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Sarcopenia in COPD
  1. Simone Scarlata1,
  2. Matteo Cesari2,3,
  3. Raffaele Antonelli Incalzi1
  1. 1Chair of Geriatrics, Unit of Respiratory Pathophysiology, Campus Bio Medico University and Teaching Hospital, Rome, Italy
  2. 2Gérontopôle, Centre Hospitalier Universitaire de Toulouse, Toulouse, France
  3. 3Institut national de la santé et de la recherche médicale (UMR1027), Université de Toulouse III Paul Sabatier, Toulouse, France
  1. Correspondence to Professor Matteo Cesari, Gérontopôle, Centre Hospitalier Universitaire de Toulouse, 37 Allées Jules Guesde, 31000 Toulouse, France; macesari{at}

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Dear Editor,

We read with great interest the paper by Jones et al1 about the prevalence, clinical correlates and response to pulmonary rehabilitation of sarcopenia in COPD.

We believe that authors have meritoriously focused their attention on a highly relevant topic, which is the skeletal muscle decline in patients with COPD. Sarcopenia represents a condition exposing older persons to the risk of disability and negative health-related outcomes. Since respiratory conditions, including COPD, may directly (eg, through poor peripheral oxygenation, inflammation, hypercatabolic state) and indirectly (eg, inducing sedentary behaviours) affect the skeletal muscle, more attention should be given to sarcopenia. This implicitly suggests the need of a multidimensional approach to the older patient with respiratory conditions. A more comprehensive assessment beyond the standard measurement of the respiratory function is indeed necessary, potentially improving the diagnostic iter, clinical choices and therapeutic management.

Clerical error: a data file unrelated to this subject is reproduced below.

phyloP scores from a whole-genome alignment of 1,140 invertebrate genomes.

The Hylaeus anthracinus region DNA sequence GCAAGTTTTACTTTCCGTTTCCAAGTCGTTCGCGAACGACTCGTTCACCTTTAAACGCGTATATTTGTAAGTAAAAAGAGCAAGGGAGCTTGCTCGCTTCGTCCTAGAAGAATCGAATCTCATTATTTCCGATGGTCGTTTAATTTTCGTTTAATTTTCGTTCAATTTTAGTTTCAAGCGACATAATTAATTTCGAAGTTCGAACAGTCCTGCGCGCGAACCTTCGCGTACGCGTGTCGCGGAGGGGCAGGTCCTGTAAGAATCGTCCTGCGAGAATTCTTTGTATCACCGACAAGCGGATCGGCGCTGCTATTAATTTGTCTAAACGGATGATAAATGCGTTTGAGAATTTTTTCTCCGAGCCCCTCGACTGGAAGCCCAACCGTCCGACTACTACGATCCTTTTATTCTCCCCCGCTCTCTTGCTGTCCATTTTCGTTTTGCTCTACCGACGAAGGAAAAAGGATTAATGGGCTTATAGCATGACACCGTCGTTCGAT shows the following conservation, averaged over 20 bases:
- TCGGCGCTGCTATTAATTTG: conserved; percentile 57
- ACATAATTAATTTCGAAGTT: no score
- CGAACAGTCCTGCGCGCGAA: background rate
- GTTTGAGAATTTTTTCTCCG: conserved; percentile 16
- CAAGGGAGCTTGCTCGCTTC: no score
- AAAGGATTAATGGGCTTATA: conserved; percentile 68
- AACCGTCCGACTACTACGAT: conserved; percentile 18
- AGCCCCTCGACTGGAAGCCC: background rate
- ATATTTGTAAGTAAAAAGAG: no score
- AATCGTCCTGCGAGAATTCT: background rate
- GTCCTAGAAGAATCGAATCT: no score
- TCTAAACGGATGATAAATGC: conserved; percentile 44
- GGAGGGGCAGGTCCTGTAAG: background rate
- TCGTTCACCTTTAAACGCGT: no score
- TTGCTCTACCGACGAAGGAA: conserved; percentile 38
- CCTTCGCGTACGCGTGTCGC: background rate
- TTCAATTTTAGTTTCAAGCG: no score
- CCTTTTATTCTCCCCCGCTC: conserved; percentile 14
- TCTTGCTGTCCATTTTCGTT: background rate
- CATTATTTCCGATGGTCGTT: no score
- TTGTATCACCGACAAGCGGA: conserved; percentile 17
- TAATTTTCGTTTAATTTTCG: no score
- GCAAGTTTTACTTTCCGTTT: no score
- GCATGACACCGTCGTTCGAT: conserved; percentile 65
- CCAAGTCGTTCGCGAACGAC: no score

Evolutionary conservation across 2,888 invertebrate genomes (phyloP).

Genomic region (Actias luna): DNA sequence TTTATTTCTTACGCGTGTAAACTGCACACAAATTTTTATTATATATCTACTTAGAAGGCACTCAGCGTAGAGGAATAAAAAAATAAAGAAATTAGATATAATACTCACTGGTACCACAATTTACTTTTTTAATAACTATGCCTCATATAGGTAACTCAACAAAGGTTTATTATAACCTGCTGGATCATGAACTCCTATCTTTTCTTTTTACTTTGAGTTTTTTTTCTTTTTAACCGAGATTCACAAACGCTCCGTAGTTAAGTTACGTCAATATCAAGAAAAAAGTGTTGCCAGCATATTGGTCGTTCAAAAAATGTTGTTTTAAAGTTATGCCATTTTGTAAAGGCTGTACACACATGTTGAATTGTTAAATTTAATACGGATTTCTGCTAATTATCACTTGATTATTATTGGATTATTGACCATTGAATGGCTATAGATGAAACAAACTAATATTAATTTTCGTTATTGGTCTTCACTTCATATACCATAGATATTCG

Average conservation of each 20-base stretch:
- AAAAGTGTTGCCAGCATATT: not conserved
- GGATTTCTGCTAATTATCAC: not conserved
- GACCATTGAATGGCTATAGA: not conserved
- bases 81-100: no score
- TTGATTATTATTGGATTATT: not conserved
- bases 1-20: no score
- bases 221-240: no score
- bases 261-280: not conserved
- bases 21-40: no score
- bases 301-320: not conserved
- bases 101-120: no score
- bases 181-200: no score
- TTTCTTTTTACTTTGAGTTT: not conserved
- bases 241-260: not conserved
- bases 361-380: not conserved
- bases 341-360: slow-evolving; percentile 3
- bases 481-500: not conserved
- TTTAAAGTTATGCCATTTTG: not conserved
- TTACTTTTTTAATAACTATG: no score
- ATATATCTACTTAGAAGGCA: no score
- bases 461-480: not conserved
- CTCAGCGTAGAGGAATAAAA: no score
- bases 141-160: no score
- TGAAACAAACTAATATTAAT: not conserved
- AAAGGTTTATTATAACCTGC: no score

In the present letter, we would like to point out a potential weakness of the article by Jones et al. In their work, the authors chose to define sarcopenia according to the algorithm proposed by the European Working Group on Sarcopenia in Older People (EWGSOP).2 This is a legitimate choice, and these criteria likely represent the most commonly used operationalisation of sarcopenia. The EWGSOP algorithm was originally designed by a panel of international experts in the field who reached a formal consensus for standardising the objectivation of the sarcopenic condition. Nevertheless, several other operational definitions of sarcopenia exist today.3 ,4 Unfortunately, the agreement across them tends to be quite modest. The controversial identification of a clear/unique phenotype has delayed research on the topic and limited the clinical implementation of sarcopenia.

In 2014, results from the Foundation for the National Institutes of Health Biomarkers Consortium (FNIH) Sarcopenia Project5 have been published. Differently from previous operational definitions largely based on experts’ consensus, the FNIH criteria for defining the skeletal muscle decline were based on data analyses of multiple cohort studies. Interestingly, these recent criteria keep well separated the qualitative (ie, strength) and quantitative (ie, mass) domains of the skeletal muscle. This choice was indeed necessary: it is today clear that the skeletal muscle function and mass differently decline with aging and do not present the same clinical relevance and prognostic value. Furthermore, the use of usual gait speed (currently considered an aspecific ‘vital sign’ rather than a pure marker of mobility) does not help at isolating the sarcopenic phenomenon from the overall health status. Not surprisingly, the FNIH reports adopted the gait speed as endpoint (ie, marker of mobility disability) rather than as parameter of skeletal muscle function (as done in the EWGSOP definition).

In conclusion, while acknowledging the value of the Jones et al study, we respectfully propose the extension of the analyses using a (to us) more robust and reliable operational definition of sarcopenia as the FNIH one is. The development of this recent operationalisation of sarcopenia indeed represents a unique opportunity we have. In fact, a wider adoption of this data-generated definition may reduce the existing controversies and foster future research against the detrimental condition of sarcopenia.


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  • Competing interests None.

  • Provenance and peer review Not commissioned; externally peer reviewed.